Esterification of citric acid (CA) with the primary alcohols and the hydroxyl groups of cellulose chain (n = 1-2) in parched condition were investigated by using density functional theory (DFT) method and a two-layer ONIOM approach. Geometry and energy of reactants, products, and transition state (TS) structures were optimized at B3LYP/6-311g (d, p) level and ONIOM (B3LYP/6-311g (d, p):PM3MM) level. The computational results show that the esterification occurs in the two main steps: the first step is the dehydration reaction of CA to form anhydrides of 5-membered ring and 6-membered ring and the second step is the ring opening reaction with the hydroxyl –OH groups to form the ester products. The energy barrier of dehydration reaction step is much higher than that of ring opening reaction step. Effect of substituent R in primary alcohol R-CH2OH (R: CH=CH2, CH2NHCH3, CH2OCH3, CH2Cl) and cellulose chain (1G, 2G) on the reactivity, which has negative inductive effect –I, is significant. The combination of calculation data and experiment data were applied to make findings more rigorous. The activation energy of CA was determined by using differential scanning calorimetry (DSC) and thermal gravimetric (TG) analysis to be  = 47.8 kcal/mol; the experimental data favoured the dehydration reaction step of CA.

1. Introduction

Esterification is an important reaction in the chemical industries because the ester products are used in the many various applications such as solvents, flavors, plasticizers, pesticides, and emulsifiers [1]. Condensation reaction between a carboxylic acid and a primary alcohol in homogeneous acid catalysts such as sulfuric acid at 110°C–130°C or heterogeneous acid catalysts such as ion exchange resin at 50°C–80°C is often used to obtain organic ester because of simplicity, economy, and environmental benefit. For instance, the esterification reaction between ethyl alcohol and acetic acid in sulfuric acid catalyst has been investigated in a batch reactor; the order of forward reaction was found to be 1 [2], or a novel two-step process for the coproduction of ethyl and butyl acetates obtained higher purity using ion exchange resin (Dowex 50WX8) [3]. Furthermore, several innovative catalysts were also studied aiming to reach high selectivity, high efficiency, and mild temperature. For instance, the sulfated zirconia catalyst was used in the reaction of acetic acid and n-pentanol in batch reactor and the estimated enthalpy of the reaction was −2.03 kcal/mol and acetic acid adsorbed on the catalyst as the limiting step of the reaction [4], or a structured catalyst was developed from SiC foam materials with a ZSM-5 zeolite coating in the synthesis of n-amyl acetate [5].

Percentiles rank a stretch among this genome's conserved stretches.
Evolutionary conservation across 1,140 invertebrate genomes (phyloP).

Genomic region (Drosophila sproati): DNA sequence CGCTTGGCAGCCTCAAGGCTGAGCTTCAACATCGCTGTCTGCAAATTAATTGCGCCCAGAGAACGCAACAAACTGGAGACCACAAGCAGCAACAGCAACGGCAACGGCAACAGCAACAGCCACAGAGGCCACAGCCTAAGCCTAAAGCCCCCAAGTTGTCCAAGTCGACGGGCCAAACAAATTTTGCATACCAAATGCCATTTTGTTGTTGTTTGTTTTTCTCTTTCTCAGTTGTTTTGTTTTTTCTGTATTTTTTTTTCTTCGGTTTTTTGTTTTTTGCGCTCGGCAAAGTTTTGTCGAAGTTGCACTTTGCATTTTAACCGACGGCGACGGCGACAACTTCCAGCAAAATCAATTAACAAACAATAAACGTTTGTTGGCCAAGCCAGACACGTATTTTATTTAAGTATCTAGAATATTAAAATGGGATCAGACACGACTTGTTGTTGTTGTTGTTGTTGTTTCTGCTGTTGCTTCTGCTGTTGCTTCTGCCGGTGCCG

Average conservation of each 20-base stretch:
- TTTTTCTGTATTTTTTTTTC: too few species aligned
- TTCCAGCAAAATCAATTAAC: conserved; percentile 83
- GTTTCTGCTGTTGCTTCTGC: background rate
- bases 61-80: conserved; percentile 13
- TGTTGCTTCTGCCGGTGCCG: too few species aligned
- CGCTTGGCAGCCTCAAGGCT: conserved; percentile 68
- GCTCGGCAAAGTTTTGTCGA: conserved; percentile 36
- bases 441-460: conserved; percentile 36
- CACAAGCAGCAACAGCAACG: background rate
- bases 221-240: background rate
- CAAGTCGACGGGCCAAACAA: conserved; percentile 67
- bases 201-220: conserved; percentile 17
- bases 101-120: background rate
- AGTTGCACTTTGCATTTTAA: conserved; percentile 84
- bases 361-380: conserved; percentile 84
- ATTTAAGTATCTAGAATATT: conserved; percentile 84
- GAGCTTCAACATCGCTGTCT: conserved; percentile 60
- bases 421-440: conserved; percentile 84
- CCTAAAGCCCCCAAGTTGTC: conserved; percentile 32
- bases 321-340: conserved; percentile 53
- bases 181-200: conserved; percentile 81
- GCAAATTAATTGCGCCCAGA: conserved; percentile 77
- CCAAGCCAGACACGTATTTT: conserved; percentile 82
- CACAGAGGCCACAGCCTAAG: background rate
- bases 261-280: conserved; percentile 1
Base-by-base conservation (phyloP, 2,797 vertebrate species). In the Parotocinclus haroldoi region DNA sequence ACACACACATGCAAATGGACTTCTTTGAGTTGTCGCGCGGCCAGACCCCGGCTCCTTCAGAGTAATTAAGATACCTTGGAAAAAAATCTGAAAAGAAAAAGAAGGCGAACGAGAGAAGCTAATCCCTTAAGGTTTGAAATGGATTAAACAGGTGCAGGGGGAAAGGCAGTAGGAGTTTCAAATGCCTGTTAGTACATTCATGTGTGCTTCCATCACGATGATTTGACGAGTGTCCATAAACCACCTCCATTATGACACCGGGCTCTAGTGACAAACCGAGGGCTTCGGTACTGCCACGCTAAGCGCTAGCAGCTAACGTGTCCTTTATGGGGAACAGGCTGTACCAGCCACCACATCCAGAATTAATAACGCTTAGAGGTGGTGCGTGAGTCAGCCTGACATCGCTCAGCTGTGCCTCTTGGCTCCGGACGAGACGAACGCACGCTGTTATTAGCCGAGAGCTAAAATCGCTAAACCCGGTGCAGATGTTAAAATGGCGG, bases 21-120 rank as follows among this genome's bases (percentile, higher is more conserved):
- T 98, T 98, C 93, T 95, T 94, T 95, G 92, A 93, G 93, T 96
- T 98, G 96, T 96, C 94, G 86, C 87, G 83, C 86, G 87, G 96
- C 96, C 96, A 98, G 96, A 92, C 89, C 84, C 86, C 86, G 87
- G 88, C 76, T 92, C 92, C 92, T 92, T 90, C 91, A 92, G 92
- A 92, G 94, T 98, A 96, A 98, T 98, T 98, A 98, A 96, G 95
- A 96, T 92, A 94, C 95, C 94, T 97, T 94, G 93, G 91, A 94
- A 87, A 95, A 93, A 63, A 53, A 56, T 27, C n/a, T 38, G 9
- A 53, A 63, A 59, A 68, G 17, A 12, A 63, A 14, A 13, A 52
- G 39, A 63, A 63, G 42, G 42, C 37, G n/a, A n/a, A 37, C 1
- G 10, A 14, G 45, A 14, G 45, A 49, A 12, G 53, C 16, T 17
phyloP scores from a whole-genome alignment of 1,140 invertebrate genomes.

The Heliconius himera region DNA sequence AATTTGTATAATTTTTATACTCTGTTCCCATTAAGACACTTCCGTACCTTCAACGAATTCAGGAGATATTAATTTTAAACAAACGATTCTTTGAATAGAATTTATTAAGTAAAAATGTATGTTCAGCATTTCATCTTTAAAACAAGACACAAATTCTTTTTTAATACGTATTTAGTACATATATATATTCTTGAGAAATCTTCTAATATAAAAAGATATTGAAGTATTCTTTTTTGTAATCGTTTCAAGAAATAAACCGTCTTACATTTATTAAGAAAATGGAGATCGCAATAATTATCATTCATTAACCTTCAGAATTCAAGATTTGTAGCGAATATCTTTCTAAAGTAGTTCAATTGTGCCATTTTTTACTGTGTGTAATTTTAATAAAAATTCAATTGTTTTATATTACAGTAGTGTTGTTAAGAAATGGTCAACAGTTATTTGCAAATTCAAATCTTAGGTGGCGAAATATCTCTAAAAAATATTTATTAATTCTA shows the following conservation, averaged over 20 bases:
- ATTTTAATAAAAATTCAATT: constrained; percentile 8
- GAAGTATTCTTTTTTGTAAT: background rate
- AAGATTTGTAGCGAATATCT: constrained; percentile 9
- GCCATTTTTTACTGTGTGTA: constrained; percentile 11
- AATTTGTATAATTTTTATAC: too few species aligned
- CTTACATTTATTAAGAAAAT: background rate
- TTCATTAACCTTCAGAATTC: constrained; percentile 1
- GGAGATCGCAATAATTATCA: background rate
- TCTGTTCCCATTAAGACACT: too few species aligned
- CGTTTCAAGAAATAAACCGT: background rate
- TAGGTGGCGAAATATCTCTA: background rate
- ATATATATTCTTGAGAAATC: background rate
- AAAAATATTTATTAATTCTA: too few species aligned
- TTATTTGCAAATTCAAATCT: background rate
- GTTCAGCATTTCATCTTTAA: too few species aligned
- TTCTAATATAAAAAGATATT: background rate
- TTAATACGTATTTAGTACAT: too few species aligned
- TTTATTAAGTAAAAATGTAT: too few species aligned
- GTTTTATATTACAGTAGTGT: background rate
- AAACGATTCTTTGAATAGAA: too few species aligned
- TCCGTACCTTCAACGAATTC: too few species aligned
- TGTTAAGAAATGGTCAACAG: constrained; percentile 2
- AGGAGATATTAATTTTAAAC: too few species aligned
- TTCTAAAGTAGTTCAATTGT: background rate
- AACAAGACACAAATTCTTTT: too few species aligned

On the other hand, some derivatives of carboxylic acid such as acyl halides and organic acid anhydride have higher reactivity than that of carboxylic acid; therefore, they can react with the primary alcohols in high efficiency and high selectivity without the presence of strong acid catalyst and solvent. The reactivity of derivatives with primary alcohols reduces in the sequence as follows: acyl halides > organic acid anhydride > carboxylic acid [6, 7]. CA, its salts, and esters are the important products in chemical industries such food, cosmetic, and pharmaceutical. CA is a special polycarboxylic acid; it can pyrolyze to form CA anhydrides; therefore, it can react with pentadecylic, dodecylic, and other alcohols at 120°C–180°C without the presence of strong acid catalysts and solvents [8].